Congressional opponents of current U.S. sugar policy intend to seek changes. Introduced bills and other proposals form the basis for farm bill amendments offered on the Senate floor, and are expected to be offered during House floor debate. The text of S. 25 (to phase out sugar loan rates in stages through the 2014 crops, and eliminate all price support beginning in 2015) was offered as S.Amdt. 2393 during Senate floor debate on June 13, and tabled (i.e., rejected) on a 50-46 vote. S.Amdt. 2433 to S. 3240 (defeated 46-53) proposed to return price support loan rates to 2008 levels, and to require USDA to administer sugar import quotas and marketing allotments to provide “adequate supplies of sugar at reasonable prices.”

Other House bills—H.R. 1739; Title I, Subtitle C of H.R. 3111; H.R. 1385; and Section 521(a) of H.R. 408—would repeal all sugar price support provisions either immediately or starting with the 2013 crops. These measures would repeal all statutory authorities pertaining to sugar marketing allotments, payments made to processors to store sugar forfeited to USDA, storage facility loans, and the feedstock flexibility program for bioenergy producers (i.e., the sugar-to-ethanol program). However, they differ in changes proposed to sugar import quotas. Some bills would require that each year’s import quotas for raw cane sugar and refined sugars be set to ensure “an adequate supply of sugar at reasonable prices in the United States.” In contrast, other measures would go further and completely eliminate all U.S. tariffs on sugar imports as well as the quota-setting authority administered by USDA and the U.S. Trade Representative.



Date of Report: August 14, 2012
Number of Pages: 8
Order Number: R42551
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Monday, August 13, 2012

Expiring Farm Bill Programs Without a Budget Baseline


Jim Monke
Specialist in Agricultural Policy

The Food, Conservation, and Energy Act of 2008 (P.L. 110-246, the 2008 farm bill) authorizes most federal farm and food policies. Its authorizations generally expire at the end of FY2012, or with the 2012 crop year for the farm commodity programs.

The farm bill provides the mandatory funding for many farm bill programs, including the farm commodity programs and some nutrition, conservation, research, bioenergy, and rural development programs. Funding to write the next farm bill will be based on the baseline projection of the cost of these farm bill programs by the Congressional Budget Office (CBO), and on varying budgetary assumptions about whether programs will continue.

Some farm bill programs have baseline beyond the end of the 2008 farm bill, while others do not. Those with continuing baseline essentially have built-in future funding if policymakers decide the programs should continue in their current form. However, 37 programs that received mandatory funds during the 2008 farm bill are not assumed to continue from a budgetary perspective because they do not have a budgetary baseline beyond FY2012. If policymakers want to continue these programs in the next farm bill, they will need to pay for the programs with offsets.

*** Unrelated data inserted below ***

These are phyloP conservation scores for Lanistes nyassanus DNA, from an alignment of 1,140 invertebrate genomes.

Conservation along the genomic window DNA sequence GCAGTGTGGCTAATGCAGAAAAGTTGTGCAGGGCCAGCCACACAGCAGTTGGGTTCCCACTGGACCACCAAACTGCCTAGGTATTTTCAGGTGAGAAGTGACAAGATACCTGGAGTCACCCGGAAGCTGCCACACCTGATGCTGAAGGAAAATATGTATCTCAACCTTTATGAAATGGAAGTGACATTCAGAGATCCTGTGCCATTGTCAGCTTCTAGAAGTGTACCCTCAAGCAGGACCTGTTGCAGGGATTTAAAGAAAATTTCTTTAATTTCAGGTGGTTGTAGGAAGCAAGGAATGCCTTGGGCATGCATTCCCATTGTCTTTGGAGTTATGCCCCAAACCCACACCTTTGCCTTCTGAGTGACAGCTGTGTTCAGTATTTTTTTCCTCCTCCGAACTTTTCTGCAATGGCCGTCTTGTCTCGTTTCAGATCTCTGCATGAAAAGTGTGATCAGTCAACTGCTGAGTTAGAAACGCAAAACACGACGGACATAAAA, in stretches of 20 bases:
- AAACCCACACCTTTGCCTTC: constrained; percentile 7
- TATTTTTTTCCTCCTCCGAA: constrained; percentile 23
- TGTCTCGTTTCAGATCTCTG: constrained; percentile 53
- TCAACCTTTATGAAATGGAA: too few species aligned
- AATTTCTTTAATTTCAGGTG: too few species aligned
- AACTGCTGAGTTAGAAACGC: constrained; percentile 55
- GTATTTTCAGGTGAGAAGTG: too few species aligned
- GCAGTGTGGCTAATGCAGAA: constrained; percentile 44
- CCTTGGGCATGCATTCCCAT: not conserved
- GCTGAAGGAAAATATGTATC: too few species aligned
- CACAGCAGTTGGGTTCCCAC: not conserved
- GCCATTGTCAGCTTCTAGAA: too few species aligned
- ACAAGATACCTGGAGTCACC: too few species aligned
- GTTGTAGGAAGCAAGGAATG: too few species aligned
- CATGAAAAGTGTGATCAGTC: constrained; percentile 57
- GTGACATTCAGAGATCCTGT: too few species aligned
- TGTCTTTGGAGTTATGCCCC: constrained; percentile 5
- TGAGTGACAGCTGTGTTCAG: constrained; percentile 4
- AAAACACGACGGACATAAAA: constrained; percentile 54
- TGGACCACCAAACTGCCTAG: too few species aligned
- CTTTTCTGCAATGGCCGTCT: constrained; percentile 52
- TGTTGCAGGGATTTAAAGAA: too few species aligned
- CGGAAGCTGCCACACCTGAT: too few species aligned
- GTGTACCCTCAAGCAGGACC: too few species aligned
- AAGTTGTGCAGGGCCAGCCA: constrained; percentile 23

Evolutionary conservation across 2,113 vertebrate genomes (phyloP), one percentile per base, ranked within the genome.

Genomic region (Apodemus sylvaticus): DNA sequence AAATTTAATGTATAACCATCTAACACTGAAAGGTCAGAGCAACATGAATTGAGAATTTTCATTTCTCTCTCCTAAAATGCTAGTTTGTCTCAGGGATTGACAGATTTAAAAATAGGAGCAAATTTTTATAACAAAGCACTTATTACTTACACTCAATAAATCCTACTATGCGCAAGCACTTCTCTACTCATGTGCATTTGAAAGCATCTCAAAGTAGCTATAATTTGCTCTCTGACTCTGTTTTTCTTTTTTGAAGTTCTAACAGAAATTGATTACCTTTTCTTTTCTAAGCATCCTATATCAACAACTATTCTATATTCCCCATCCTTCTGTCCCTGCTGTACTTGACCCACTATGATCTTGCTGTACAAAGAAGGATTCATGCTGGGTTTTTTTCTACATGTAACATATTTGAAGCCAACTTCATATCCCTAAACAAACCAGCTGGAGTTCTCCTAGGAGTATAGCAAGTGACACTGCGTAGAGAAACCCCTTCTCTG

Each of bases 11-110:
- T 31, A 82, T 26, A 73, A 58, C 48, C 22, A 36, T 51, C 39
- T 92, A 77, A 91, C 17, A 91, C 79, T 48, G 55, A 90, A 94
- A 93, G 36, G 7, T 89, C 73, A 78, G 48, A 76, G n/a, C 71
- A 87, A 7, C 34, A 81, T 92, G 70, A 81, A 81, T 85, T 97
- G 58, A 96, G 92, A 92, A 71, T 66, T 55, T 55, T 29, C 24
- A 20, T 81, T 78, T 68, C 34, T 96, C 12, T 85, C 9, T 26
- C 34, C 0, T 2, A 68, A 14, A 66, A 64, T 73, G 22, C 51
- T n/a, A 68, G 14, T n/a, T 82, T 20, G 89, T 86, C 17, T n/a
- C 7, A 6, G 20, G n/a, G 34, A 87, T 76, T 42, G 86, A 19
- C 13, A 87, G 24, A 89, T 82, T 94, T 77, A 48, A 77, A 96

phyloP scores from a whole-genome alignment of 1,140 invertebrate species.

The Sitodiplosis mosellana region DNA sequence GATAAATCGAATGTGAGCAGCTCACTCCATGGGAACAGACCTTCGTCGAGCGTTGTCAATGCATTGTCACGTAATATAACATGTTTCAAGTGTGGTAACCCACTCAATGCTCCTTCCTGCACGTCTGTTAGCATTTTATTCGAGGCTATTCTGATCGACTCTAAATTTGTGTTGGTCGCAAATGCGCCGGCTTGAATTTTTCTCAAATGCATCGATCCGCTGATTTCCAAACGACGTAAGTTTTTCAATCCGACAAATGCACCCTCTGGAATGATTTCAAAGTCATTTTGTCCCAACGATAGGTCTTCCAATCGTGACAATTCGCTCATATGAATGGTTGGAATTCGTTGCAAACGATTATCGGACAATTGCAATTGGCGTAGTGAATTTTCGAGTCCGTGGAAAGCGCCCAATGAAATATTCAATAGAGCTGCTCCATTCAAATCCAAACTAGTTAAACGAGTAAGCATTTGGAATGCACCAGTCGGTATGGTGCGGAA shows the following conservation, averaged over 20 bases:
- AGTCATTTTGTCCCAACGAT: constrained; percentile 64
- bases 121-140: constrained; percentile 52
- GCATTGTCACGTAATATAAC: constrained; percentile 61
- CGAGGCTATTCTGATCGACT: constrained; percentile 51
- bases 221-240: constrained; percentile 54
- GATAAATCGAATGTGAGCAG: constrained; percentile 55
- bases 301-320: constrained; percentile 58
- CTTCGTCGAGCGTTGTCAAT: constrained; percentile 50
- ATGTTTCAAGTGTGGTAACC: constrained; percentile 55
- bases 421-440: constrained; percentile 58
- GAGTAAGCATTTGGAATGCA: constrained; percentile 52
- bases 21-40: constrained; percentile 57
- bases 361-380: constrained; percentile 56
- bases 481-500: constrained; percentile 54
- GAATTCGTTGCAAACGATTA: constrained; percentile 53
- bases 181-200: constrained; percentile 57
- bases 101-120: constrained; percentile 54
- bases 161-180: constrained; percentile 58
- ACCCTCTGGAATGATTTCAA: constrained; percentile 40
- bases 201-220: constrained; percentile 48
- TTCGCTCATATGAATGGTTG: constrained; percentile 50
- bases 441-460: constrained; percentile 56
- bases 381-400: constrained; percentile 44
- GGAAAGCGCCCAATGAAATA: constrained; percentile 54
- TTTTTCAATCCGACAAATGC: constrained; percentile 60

Depending on the approach used to estimate a cost to extend the 37 programs for five years, an estimated $9 billion to $14 billion of offsets from other sources may be needed. This is nearly 3% of the $507 billion five-year CBO baseline for farm bill programs (FY2013-FY2017), or 13% of the $108 billion five-year baseline if the nutrition title is excluded. Finding this level of offsets may be a difficult task in a tight budget environment, especially when many observers believe that some of the farm bill baseline may be lost to deficit reduction.

The 37 provisions without baseline beyond FY2012 are spread among 12 of the 2008 farm bill’s 15 titles. The title with the most such provisions is the energy title (8), followed by conservation (5), nutrition (5), and horticulture and organic agriculture (5). Just two of the provisions—the agricultural disaster assistance program and the Wetlands Reserve Program, each with uncertainty about future costs—account for about 80% of the value of programs without future baseline.

The House and Senate proposals for the 2012 farm bill provide funding to continue some of the 37 programs without budget baseline. The Senate farm bill, S. 3240, provides more than $3 billion of mandatory funding for 26 of the programs, and the House farm bill, H.R. 6083, provides more than $1.9 billion of mandatory funding for 14 of the programs.

The proposed one-year extension of the 2008 farm bill and disaster assistance programs (H.R. 6228) would extend mandatory funding only for some of the disaster programs. Some of the other programs without baseline explicitly receive an authorization of appropriations in FY2013 and generally may be included in the extension of general program authority, but do not receive any new mandatory funding.



Date of Report: July 31, 2012
Number of Pages: 23
Order Number: R41433
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Thursday, August 9, 2012

Agricultural Disaster Assistance


Dennis A. Shields
Specialist in Agricultural Policy